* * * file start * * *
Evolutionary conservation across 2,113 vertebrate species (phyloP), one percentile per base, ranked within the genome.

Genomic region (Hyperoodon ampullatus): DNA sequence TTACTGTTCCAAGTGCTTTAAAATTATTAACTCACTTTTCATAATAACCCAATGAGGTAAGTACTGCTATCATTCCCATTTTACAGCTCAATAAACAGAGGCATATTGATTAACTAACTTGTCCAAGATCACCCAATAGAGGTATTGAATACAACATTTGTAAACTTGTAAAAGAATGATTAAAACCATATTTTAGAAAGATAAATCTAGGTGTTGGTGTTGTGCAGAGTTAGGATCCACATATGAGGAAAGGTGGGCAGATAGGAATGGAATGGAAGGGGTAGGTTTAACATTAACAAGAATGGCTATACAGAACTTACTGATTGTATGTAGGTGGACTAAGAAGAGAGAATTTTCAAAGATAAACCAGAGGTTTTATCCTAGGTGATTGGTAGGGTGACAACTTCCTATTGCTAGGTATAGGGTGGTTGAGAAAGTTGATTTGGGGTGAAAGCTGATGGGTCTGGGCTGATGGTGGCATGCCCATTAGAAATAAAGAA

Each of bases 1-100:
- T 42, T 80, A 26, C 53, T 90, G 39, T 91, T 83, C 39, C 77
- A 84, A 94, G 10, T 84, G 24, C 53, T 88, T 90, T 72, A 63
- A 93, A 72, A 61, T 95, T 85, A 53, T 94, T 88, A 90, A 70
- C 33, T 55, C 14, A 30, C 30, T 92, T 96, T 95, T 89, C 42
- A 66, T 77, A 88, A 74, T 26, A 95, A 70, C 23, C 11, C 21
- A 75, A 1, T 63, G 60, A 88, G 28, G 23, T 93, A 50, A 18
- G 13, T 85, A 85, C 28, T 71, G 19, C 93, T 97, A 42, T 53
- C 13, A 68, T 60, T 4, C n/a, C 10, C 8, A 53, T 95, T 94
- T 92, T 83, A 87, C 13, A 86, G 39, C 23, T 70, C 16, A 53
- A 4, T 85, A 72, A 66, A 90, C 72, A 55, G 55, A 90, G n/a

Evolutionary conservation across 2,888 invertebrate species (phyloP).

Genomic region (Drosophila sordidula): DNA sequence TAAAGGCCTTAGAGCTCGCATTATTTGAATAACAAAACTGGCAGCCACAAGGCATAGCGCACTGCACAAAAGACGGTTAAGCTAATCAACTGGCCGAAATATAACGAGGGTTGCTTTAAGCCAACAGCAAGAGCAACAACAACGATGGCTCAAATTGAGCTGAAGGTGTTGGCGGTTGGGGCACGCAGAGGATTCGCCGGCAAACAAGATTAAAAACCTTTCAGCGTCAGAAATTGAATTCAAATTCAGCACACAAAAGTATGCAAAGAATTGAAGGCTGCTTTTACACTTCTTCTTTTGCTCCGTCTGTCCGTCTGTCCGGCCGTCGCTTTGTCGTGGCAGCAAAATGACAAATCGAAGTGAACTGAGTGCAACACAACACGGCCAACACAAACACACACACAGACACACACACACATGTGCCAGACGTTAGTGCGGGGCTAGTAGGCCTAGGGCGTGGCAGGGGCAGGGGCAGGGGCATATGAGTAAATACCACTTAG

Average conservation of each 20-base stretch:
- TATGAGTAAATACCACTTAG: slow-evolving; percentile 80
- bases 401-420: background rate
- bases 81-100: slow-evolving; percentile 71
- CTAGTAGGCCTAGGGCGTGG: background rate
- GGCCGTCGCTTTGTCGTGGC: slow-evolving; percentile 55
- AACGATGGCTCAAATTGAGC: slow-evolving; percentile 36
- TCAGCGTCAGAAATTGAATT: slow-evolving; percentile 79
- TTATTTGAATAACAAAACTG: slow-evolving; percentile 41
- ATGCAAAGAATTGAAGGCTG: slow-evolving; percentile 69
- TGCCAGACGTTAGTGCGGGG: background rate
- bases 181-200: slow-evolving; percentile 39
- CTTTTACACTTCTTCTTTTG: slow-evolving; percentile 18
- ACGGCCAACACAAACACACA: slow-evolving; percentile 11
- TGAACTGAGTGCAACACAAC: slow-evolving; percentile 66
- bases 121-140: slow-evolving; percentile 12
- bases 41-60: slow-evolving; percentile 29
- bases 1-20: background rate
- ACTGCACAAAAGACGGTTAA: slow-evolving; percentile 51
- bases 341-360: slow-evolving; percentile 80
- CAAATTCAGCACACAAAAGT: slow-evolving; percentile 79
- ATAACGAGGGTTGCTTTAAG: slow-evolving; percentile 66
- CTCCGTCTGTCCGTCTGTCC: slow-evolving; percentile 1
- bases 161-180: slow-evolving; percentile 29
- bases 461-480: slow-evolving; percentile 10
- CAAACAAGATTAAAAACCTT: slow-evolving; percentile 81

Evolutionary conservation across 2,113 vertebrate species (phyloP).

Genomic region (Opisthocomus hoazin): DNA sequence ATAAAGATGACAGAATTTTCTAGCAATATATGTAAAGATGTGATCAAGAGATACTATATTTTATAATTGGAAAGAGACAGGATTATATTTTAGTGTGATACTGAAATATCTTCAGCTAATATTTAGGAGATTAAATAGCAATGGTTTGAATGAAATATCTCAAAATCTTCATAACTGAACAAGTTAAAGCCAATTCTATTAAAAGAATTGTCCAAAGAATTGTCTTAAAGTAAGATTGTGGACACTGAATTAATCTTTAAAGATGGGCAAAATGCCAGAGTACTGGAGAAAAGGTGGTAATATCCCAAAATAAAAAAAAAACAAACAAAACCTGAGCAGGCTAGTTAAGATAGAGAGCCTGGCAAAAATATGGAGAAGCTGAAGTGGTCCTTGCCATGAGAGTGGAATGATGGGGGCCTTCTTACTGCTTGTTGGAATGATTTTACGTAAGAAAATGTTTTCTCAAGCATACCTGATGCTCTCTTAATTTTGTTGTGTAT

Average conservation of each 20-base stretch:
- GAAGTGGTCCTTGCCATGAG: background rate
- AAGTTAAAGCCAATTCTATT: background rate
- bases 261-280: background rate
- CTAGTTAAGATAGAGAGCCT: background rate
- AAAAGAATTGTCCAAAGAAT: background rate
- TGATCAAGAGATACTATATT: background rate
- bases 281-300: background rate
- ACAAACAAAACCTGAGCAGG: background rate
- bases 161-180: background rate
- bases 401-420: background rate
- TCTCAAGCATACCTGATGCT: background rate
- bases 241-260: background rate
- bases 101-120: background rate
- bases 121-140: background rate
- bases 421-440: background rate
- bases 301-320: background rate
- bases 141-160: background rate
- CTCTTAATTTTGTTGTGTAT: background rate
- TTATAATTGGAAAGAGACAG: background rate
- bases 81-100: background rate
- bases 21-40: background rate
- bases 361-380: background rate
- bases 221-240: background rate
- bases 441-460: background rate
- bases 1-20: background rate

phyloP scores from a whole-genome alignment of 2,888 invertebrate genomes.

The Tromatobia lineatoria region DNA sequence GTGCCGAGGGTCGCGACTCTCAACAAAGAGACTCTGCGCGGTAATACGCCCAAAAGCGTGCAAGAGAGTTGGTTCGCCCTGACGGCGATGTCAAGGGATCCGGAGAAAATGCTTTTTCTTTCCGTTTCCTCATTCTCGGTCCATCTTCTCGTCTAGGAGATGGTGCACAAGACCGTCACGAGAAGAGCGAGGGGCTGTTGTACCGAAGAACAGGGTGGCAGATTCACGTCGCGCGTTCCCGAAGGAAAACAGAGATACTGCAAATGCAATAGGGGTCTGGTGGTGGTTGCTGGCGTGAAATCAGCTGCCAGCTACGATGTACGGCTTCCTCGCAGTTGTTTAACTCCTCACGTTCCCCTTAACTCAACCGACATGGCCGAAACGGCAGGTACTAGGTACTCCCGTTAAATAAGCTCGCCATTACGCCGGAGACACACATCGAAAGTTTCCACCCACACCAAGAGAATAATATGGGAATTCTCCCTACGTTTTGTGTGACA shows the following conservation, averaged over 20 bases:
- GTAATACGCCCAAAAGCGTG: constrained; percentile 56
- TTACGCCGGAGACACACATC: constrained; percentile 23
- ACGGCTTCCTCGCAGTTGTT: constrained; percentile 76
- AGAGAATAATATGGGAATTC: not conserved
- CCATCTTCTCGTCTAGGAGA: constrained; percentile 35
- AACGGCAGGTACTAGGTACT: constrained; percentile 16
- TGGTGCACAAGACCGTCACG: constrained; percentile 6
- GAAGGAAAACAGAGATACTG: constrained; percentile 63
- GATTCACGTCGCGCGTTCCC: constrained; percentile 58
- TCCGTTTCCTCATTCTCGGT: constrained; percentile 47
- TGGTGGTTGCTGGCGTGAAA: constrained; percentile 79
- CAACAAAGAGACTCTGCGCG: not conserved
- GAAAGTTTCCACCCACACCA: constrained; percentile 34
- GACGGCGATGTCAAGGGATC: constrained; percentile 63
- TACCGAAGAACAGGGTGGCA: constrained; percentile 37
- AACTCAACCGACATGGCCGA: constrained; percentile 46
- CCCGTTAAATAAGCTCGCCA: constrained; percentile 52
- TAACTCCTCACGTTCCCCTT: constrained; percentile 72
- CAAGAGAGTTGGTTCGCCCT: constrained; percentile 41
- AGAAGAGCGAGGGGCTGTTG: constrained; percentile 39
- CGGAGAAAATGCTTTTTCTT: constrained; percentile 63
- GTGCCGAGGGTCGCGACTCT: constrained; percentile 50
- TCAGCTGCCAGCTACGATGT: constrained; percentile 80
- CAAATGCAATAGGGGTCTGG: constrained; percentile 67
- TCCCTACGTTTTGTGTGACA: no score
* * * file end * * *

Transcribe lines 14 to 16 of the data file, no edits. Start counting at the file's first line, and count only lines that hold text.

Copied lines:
Evolutionary conservation across 2,888 invertebrate species (phyloP).

Genomic region (Drosophila sordidula): DNA sequence TAAAGGCCTTAGAGCTCGCATTATTTGAATAACAAAACTGGCAGCCACAAGGCATAGCGCACTGCACAAAAGACGGTTAAGCTAATCAACTGGCCGAAATATAACGAGGGTTGCTTTAAGCCAACAGCAAGAGCAACAACAACGATGGCTCAAATTGAGCTGAAGGTGTTGGCGGTTGGGGCACGCAGAGGATTCGCCGGCAAACAAGATTAAAAACCTTTCAGCGTCAGAAATTGAATTCAAATTCAGCACACAAAAGTATGCAAAGAATTGAAGGCTGCTTTTACACTTCTTCTTTTGCTCCGTCTGTCCGTCTGTCCGGCCGTCGCTTTGTCGTGGCAGCAAAATGACAAATCGAAGTGAACTGAGTGCAACACAACACGGCCAACACAAACACACACACAGACACACACACACATGTGCCAGACGTTAGTGCGGGGCTAGTAGGCCTAGGGCGTGGCAGGGGCAGGGGCAGGGGCATATGAGTAAATACCACTTAG

Average conservation of each 20-base stretch: